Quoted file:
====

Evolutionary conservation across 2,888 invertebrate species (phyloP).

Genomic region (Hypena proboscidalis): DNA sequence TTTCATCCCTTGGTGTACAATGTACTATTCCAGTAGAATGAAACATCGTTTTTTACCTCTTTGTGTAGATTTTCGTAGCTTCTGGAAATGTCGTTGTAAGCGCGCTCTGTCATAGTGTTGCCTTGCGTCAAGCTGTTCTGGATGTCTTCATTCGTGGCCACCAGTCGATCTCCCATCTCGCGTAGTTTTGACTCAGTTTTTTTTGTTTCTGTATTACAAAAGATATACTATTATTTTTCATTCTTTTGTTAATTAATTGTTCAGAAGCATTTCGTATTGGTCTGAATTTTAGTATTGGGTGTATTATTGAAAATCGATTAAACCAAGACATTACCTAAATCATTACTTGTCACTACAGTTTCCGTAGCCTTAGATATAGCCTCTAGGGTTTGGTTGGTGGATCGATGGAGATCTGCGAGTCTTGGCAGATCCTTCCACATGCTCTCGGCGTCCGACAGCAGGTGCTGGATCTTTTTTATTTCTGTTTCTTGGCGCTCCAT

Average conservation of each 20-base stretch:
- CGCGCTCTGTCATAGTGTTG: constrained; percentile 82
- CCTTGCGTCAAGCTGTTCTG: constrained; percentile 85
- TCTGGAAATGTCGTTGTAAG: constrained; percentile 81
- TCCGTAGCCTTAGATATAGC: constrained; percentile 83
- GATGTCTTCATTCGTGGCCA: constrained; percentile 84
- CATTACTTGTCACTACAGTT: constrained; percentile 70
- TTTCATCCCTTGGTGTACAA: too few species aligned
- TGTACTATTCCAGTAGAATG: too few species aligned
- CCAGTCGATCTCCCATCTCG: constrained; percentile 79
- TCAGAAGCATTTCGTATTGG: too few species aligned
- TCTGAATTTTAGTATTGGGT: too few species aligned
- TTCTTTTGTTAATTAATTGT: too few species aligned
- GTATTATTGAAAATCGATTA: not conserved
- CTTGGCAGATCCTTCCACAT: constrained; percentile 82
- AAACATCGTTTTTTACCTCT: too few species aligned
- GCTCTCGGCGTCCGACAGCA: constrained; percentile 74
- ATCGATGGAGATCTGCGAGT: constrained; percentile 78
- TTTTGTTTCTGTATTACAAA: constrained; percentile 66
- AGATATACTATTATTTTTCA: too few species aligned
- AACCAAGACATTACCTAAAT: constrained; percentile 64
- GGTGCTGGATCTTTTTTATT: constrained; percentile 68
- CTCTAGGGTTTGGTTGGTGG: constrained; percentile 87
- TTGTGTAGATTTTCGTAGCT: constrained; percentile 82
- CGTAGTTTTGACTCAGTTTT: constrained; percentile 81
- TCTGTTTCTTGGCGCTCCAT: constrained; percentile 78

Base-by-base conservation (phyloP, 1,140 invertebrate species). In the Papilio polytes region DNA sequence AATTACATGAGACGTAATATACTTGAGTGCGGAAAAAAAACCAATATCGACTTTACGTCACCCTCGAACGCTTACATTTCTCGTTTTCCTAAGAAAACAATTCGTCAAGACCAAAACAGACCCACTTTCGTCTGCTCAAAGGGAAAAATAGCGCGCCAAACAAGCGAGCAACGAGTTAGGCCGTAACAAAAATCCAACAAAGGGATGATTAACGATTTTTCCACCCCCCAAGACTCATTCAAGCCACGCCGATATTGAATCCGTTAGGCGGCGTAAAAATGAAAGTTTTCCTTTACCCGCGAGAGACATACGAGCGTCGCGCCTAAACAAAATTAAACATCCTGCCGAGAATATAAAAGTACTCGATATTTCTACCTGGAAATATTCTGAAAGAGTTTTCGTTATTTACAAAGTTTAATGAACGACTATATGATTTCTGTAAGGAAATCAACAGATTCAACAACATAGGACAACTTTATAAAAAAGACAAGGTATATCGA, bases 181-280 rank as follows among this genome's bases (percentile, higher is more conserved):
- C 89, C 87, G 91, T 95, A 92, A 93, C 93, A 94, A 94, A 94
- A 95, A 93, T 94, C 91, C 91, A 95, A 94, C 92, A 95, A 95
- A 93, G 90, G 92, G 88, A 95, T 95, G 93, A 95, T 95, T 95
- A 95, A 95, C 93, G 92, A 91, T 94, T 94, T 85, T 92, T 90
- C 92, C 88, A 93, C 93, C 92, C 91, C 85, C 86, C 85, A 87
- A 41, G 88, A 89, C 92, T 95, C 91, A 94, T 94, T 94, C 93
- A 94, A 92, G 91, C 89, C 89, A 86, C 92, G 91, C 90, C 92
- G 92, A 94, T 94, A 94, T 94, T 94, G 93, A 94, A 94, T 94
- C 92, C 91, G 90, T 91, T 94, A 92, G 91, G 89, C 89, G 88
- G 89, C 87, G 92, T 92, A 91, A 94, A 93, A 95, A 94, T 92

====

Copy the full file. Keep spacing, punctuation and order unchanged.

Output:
Evolutionary conservation across 2,888 invertebrate species (phyloP).

Genomic region (Hypena proboscidalis): DNA sequence TTTCATCCCTTGGTGTACAATGTACTATTCCAGTAGAATGAAACATCGTTTTTTACCTCTTTGTGTAGATTTTCGTAGCTTCTGGAAATGTCGTTGTAAGCGCGCTCTGTCATAGTGTTGCCTTGCGTCAAGCTGTTCTGGATGTCTTCATTCGTGGCCACCAGTCGATCTCCCATCTCGCGTAGTTTTGACTCAGTTTTTTTTGTTTCTGTATTACAAAAGATATACTATTATTTTTCATTCTTTTGTTAATTAATTGTTCAGAAGCATTTCGTATTGGTCTGAATTTTAGTATTGGGTGTATTATTGAAAATCGATTAAACCAAGACATTACCTAAATCATTACTTGTCACTACAGTTTCCGTAGCCTTAGATATAGCCTCTAGGGTTTGGTTGGTGGATCGATGGAGATCTGCGAGTCTTGGCAGATCCTTCCACATGCTCTCGGCGTCCGACAGCAGGTGCTGGATCTTTTTTATTTCTGTTTCTTGGCGCTCCAT

Average conservation of each 20-base stretch:
- CGCGCTCTGTCATAGTGTTG: constrained; percentile 82
- CCTTGCGTCAAGCTGTTCTG: constrained; percentile 85
- TCTGGAAATGTCGTTGTAAG: constrained; percentile 81
- TCCGTAGCCTTAGATATAGC: constrained; percentile 83
- GATGTCTTCATTCGTGGCCA: constrained; percentile 84
- CATTACTTGTCACTACAGTT: constrained; percentile 70
- TTTCATCCCTTGGTGTACAA: too few species aligned
- TGTACTATTCCAGTAGAATG: too few species aligned
- CCAGTCGATCTCCCATCTCG: constrained; percentile 79
- TCAGAAGCATTTCGTATTGG: too few species aligned
- TCTGAATTTTAGTATTGGGT: too few species aligned
- TTCTTTTGTTAATTAATTGT: too few species aligned
- GTATTATTGAAAATCGATTA: not conserved
- CTTGGCAGATCCTTCCACAT: constrained; percentile 82
- AAACATCGTTTTTTACCTCT: too few species aligned
- GCTCTCGGCGTCCGACAGCA: constrained; percentile 74
- ATCGATGGAGATCTGCGAGT: constrained; percentile 78
- TTTTGTTTCTGTATTACAAA: constrained; percentile 66
- AGATATACTATTATTTTTCA: too few species aligned
- AACCAAGACATTACCTAAAT: constrained; percentile 64
- GGTGCTGGATCTTTTTTATT: constrained; percentile 68
- CTCTAGGGTTTGGTTGGTGG: constrained; percentile 87
- TTGTGTAGATTTTCGTAGCT: constrained; percentile 82
- CGTAGTTTTGACTCAGTTTT: constrained; percentile 81
- TCTGTTTCTTGGCGCTCCAT: constrained; percentile 78

Base-by-base conservation (phyloP, 1,140 invertebrate species). In the Papilio polytes region DNA sequence AATTACATGAGACGTAATATACTTGAGTGCGGAAAAAAAACCAATATCGACTTTACGTCACCCTCGAACGCTTACATTTCTCGTTTTCCTAAGAAAACAATTCGTCAAGACCAAAACAGACCCACTTTCGTCTGCTCAAAGGGAAAAATAGCGCGCCAAACAAGCGAGCAACGAGTTAGGCCGTAACAAAAATCCAACAAAGGGATGATTAACGATTTTTCCACCCCCCAAGACTCATTCAAGCCACGCCGATATTGAATCCGTTAGGCGGCGTAAAAATGAAAGTTTTCCTTTACCCGCGAGAGACATACGAGCGTCGCGCCTAAACAAAATTAAACATCCTGCCGAGAATATAAAAGTACTCGATATTTCTACCTGGAAATATTCTGAAAGAGTTTTCGTTATTTACAAAGTTTAATGAACGACTATATGATTTCTGTAAGGAAATCAACAGATTCAACAACATAGGACAACTTTATAAAAAAGACAAGGTATATCGA, bases 181-280 rank as follows among this genome's bases (percentile, higher is more conserved):
- C 89, C 87, G 91, T 95, A 92, A 93, C 93, A 94, A 94, A 94
- A 95, A 93, T 94, C 91, C 91, A 95, A 94, C 92, A 95, A 95
- A 93, G 90, G 92, G 88, A 95, T 95, G 93, A 95, T 95, T 95
- A 95, A 95, C 93, G 92, A 91, T 94, T 94, T 85, T 92, T 90
- C 92, C 88, A 93, C 93, C 92, C 91, C 85, C 86, C 85, A 87
- A 41, G 88, A 89, C 92, T 95, C 91, A 94, T 94, T 94, C 93
- A 94, A 92, G 91, C 89, C 89, A 86, C 92, G 91, C 90, C 92
- G 92, A 94, T 94, A 94, T 94, T 94, G 93, A 94, A 94, T 94
- C 92, C 91, G 90, T 91, T 94, A 92, G 91, G 89, C 89, G 88
- G 89, C 87, G 92, T 92, A 91, A 94, A 93, A 95, A 94, T 92